Blu-ray Review: Nightmare City (1980)

Nightmare City Blu-ray CoverDistributor: Arrow Video

BBFC Classification: 18

Director: Umberto Lenzi

Starring: Hugo Stiglitz, Laura Trotter, Maria Rosaria Omaggio, Francisco Rabal, Ugo Bologna, Mel Ferrer

You know the saying ‘It’s so bad, it’s good’? Well, Cannibal Ferox director Umberto Lenzi’s 1980 movie Nightmare City is exactly that, being a film that is so totally ridiculous and terribly put together that anybody not versed in Italian exploitation cinema will probably be laughing too hard at it for all the wrong reasons, and you couldn’t fault them for doing so. However, it is also a joy to watch because it is so typical of the Italian way of making horror movies that it is pretty much a textbook example of how to make a fun and stupid horror film that covers all the bases and, if nothing else, will entertain you for the 91 minutes it is on.

TV journalist Dean Miller (Hugo Stiglitz) arrives at an airport to interview a respected and well-known nuclear scientist but a mysterious military plane lands on the runway, seemingly with no pilot. As the police intervene the door of the plane bursts open and a mob of mutated freaks, led by the scientist, attack all of the waiting crowd. Miller discovers that the zombie-like creatures suck out the blood of their victims and create more like themselves, and soon the reporter finds himself in a battle for survival as the number of radiated creatures increases.

Like most Italian horror/exploitation movies there’s not a lot of originality in Nightmare City, but that’s not really a problem if all you want from a horror movie is blood, gore, violence and nudity. What is more likely to be problematic is the atrocious acting and dumb script which, even by Italian cinema standards, is some of the most laughably bad you’ll ever see and hear. But when the violence is so frenetic and graphic it really doesn’t matter about the talky bits in between, and the zombies – or infected, if you want to be picky – are very engaging when they’re on the screen, as the actors run about with green and red puss-filled latex on their faces. Yes, it may look cheap and cheesy but Dawn of the Dead had zombies with blue faces and which looks better in the heat of an attack?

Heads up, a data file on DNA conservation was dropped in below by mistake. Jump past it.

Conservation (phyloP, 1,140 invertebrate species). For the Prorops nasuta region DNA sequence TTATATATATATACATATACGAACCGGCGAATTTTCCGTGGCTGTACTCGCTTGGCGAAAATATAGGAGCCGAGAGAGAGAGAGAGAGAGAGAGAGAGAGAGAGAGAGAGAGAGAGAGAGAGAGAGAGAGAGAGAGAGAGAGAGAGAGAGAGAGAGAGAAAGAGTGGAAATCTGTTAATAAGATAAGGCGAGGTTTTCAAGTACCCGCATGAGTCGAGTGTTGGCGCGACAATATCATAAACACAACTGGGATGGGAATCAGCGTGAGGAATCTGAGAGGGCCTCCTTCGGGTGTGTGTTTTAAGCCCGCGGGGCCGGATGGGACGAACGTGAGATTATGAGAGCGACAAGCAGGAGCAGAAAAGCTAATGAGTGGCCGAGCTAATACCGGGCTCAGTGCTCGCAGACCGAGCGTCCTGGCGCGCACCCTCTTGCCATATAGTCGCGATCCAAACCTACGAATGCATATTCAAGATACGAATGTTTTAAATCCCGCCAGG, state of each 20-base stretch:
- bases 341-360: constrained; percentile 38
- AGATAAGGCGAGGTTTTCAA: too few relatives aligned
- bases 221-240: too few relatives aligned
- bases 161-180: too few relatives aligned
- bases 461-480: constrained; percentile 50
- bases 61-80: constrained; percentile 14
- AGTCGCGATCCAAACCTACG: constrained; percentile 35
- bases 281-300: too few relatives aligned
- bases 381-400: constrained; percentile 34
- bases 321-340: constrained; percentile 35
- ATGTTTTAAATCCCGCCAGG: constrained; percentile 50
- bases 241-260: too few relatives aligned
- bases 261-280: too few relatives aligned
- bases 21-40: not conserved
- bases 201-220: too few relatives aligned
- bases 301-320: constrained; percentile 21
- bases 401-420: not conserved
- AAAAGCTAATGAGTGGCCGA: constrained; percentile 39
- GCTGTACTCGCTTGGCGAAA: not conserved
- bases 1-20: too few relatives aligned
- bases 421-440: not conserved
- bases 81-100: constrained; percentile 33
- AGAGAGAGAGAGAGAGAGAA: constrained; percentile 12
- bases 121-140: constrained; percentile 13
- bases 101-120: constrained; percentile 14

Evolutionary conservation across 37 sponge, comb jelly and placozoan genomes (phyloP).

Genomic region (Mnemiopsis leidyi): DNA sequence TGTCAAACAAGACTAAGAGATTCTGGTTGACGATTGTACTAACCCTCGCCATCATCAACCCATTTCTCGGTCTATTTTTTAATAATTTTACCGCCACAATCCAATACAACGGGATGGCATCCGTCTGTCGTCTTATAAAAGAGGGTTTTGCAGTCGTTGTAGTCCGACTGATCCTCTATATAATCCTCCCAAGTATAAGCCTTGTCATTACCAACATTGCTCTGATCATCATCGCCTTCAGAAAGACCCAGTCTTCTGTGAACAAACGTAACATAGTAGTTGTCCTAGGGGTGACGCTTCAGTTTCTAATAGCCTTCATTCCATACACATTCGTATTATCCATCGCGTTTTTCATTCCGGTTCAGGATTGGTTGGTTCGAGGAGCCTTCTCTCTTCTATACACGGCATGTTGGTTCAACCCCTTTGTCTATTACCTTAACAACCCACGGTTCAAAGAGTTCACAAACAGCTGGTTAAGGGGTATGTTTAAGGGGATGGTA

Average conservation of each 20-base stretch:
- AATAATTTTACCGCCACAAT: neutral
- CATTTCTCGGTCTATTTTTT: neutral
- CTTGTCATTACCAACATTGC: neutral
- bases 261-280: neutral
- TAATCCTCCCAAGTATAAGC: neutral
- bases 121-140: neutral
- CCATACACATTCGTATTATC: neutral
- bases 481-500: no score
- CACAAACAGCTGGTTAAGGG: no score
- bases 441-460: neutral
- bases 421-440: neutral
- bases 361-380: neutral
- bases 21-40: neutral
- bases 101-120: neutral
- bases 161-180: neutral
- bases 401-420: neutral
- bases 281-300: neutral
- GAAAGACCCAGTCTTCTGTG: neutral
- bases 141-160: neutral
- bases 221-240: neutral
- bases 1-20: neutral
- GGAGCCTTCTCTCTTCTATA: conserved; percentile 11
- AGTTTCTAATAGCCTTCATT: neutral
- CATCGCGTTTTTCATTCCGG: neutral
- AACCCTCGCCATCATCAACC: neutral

Make no mistake, Nightmare City is a bad film. But it’s also great fun and tremendously entertaining in a way that most modern multiplex cinema audiences wouldn’t appreciate. This release from Arrow Films features two versions of the film, one a 2K restoration taken from the original camera negative, complete with chemical deterioration spots. The other is taken from 35mm reveral dupe negative and is a lot cleaner, although the resolution is lower so it’s up to you which you prefer. There are also some fantastic extras to delve into, including new interviews with director Umberto Lenzi and actress Maria Rosaria Omaggio plus a featurette on the difficult restoration process. On the surface Nightmare City may not appear to be a film worth spending so much time and effort piecing back together in such a fashion but once you see how much love there is for this film – and filmmaker Eli Roth (Cabin Fever) will tell you as much in his featured interview – and experience the absurdity of it for yourself then you may come around to its gritty and gory, but ultimately forgettable, low-budget charms.

Nightmare City

Special Features: Brand new audio commentary by filmmaker Chris Alexander, Radiation Sickness – a brand new interview with director Umberto Lenzi, Sheila of the Dead – a brand new interview with star Maria Rosaria Omaggio, Zombies Gone Wild! – director, producer and actor Eli Roth on Nightmare City and the wild cinema of Umberto Lenzi, Nightmare City and The Limits of Restoration – featurette looking at the differences between the two transfers included on this release, alternate opening titles, original trailer, reversible sleeve featuring original and newly commissioned artwork by Graham Humphreys, collector’s booklet featuring new writing on the film by author John Martin and illustrated with original archive stills and posters.

UK Release Date: 24th August 2015

Arrow Films – Website

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